Wednesday, January 27, 2010

US oil industry hit by cyberattacks: Was China involved?

On January 25, The Christian Science Monitor published an article detailing cyber attacks against three Oil & Gas companies. According to the article,
At least three US oil companies were the target of a series of previously undisclosed cyberattacks that may have originated in China and that experts say highlight a new level of sophistication in the growing global war of Internet espionage. The oil and gas industry breaches, the mere existence of which has been a closely guarded secret of oil companies and federal authorities, were focused on one of the crown jewels of the industry: valuable “bid data” detailing the quantity, value, and location of oil discoveries worldwide, sources familiar with the attacks say and documents obtained by the Monitor show.

The companies – Marathon Oil, ExxonMobil, and ConocoPhillips – didn’t realize the full extent of the attacks, which occurred in 2008, until the FBI alerted them that year and in early 2009. Federal officials told the companies proprietary information had been flowing out, including to computers overseas, a source familiar with the attacks says and documents show.

The data included e-mail passwords, messages, and other information tied to executives with access to proprietary exploration and discovery information, the source says.

The attackers appear to have gained access to their targets by patiently researching which key personnel to target with phishing attacks designed to downloaded malware into the victim's networks.

The oil and gas industry breaches, the mere existence of which has been a closely guarded secret of oil companies and federal authorities, were focused on one of the crown jewels of the industry: valuable “bid data” detailing the quantity, value, and location of oil discoveries worldwide, sources familiar with the attacks say and documents obtained by the Monitor show.

The companies – Marathon Oil, ExxonMobil, and ConocoPhillips – didn’t realize the full extent of the attacks, which occurred in 2008, until the FBI alerted them that year and in early 2009. Federal officials told the companies proprietary information had been flowing out, including to computers overseas, a source familiar with the attacks says and documents show.

The data included e-mail passwords, messages, and other information tied to executives with access to proprietary exploration and discovery information, the source says.

But, according to the source and documents obtained by the Monitor, her response was too late. The fake had already been forwarded to other people – and someone had clicked on the link it contained. Instantly, an unseen spy program started spreading stealthily across Marathon’s global computer network.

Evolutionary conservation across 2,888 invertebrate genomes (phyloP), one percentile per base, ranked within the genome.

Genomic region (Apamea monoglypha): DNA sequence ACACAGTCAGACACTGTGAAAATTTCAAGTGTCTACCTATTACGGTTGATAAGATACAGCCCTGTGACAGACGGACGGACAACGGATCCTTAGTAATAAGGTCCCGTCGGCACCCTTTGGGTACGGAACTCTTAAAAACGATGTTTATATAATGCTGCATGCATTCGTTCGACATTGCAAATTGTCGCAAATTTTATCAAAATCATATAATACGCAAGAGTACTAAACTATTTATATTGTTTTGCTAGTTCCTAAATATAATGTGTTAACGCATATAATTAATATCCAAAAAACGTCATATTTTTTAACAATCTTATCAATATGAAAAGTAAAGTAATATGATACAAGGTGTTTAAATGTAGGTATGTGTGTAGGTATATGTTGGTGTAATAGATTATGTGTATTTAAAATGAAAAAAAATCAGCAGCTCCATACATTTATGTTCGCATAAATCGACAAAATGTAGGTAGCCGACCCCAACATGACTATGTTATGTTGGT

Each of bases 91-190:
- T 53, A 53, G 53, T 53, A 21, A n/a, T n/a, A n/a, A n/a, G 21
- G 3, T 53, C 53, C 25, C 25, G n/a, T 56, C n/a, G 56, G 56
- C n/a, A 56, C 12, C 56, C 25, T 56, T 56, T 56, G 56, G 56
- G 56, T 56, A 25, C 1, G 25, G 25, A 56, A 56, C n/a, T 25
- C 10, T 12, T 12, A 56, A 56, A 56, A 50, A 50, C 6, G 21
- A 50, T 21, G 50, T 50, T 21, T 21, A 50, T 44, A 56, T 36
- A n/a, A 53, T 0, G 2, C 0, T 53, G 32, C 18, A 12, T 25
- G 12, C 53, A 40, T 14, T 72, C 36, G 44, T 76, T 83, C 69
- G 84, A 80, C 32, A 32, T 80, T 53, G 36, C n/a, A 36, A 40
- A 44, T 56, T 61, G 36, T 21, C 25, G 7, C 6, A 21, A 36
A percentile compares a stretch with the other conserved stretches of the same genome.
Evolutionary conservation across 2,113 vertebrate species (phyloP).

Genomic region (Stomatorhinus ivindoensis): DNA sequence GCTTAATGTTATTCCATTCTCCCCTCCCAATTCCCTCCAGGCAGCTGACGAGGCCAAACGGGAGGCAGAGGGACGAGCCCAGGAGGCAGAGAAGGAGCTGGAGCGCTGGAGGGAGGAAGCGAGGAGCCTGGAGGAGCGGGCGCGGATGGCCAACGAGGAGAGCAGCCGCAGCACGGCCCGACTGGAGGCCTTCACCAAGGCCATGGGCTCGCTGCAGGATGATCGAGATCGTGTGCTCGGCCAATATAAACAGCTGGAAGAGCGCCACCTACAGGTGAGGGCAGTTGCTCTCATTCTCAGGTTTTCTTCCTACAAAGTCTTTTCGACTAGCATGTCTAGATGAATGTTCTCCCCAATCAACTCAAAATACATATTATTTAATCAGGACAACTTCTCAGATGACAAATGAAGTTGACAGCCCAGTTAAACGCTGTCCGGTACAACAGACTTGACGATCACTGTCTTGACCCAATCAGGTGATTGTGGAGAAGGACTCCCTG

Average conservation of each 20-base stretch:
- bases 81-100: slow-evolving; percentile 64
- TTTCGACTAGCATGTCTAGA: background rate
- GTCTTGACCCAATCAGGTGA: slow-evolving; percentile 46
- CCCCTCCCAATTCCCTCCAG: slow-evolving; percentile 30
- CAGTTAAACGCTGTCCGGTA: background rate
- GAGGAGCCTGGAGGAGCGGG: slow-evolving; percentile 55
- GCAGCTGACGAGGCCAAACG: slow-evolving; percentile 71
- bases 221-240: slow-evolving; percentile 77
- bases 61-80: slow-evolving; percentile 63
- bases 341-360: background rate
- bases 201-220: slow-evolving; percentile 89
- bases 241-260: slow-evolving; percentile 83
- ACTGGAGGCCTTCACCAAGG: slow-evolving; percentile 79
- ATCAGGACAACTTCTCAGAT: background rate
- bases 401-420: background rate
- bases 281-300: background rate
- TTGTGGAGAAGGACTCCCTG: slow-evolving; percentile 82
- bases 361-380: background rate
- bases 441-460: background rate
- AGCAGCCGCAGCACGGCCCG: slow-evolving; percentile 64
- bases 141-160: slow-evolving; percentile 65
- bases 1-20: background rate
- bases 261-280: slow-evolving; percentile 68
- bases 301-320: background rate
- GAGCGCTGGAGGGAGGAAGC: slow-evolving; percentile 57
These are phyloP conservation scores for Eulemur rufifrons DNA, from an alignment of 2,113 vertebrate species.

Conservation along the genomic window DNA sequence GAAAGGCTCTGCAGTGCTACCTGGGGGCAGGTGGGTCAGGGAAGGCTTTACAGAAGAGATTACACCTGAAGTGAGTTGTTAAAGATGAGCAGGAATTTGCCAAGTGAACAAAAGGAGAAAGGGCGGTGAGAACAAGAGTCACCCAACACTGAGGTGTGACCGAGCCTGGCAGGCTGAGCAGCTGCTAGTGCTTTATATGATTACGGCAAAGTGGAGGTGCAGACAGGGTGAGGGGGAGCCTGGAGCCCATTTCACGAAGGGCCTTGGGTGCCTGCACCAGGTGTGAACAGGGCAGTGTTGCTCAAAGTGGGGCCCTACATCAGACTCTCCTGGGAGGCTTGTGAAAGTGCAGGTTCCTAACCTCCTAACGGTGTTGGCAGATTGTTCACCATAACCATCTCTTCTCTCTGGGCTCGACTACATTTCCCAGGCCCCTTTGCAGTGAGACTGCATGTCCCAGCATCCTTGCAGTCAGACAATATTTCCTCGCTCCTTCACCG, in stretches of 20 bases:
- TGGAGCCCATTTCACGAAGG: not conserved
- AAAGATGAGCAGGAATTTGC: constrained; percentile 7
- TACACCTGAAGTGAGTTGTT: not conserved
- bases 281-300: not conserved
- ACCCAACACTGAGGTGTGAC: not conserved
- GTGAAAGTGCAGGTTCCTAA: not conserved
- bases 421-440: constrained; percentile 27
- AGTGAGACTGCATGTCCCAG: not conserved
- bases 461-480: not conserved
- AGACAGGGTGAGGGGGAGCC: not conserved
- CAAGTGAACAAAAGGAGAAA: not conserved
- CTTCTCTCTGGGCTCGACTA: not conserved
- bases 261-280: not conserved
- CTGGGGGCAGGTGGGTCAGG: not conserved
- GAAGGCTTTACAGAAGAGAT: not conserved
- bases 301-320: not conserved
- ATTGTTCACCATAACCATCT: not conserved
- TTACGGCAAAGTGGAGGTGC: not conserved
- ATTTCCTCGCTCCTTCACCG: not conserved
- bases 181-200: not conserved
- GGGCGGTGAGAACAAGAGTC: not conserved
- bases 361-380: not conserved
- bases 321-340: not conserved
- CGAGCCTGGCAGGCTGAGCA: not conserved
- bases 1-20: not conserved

Nearly identical fake e-mails that appeared to come from senior executives were also sent to colleagues in key posts at ExxonMobil and ConocoPhillips – all containing a request for them to analyze the Economic Stabilization Act noted on the subject line, a source familiar with the attacks says.

The entire article is worth the read. It highlights the systemic nature of the cyber threat to US economic and national security.

2 comments:

Matt said...

It is interesting to consider both the good and bad aspects of a society that is moving towards a digital-age. While the use of the internet and other telecommunication devices does allow for faster exchange of information, it also allows for faster and more covert means of intercepting this information.

Computers make life easier. They allow us to store all of our personal data in one place that uses very little space. However, there are many major drawbacks. Corrupted data files can lead to a loss of important things, such as financial records. Hackers can infiltrate our personal lives. People need to learn to be careful with what they put on their computers, let alone on the internet. Anything not worth the risk of losing to corruption or hacking is also not worth putting into digital form. Keep important personal files in paper form AS WELL AS in digital form if you must. We as a society must learn to adapt to the relative ease of data exchange in this new age, but also must not come to solely rely on it.

The digital age has lead to a whole new era of cyber-warfare, where information is king. The oil companies made the mistake of relying solely on one form of digital information exchange -- the one form that is also most easily cracked. Perhaps the careful use of multiple forms (email, blog, webpage updates, or even twitter/facebook messages) in addition to non-digital forms of this information could have perhaps led to a more fortuitous outcome.

Ned Moran said...

To be fair, even if these oil companies had maintained paper records of all their intellectual property the fact that at least copy was stored in a digital format exposed a vulnerability. As we will learn later in the semester, information systems are vulnerable to a variety of attacks including attacks on confidentiality, integrity, and availability. Confidentiality attacks, similar to those against the oil companies, steal digital data. In many cases, the attackers leave a copy of the data behind so as not to tip the victim off to the theft.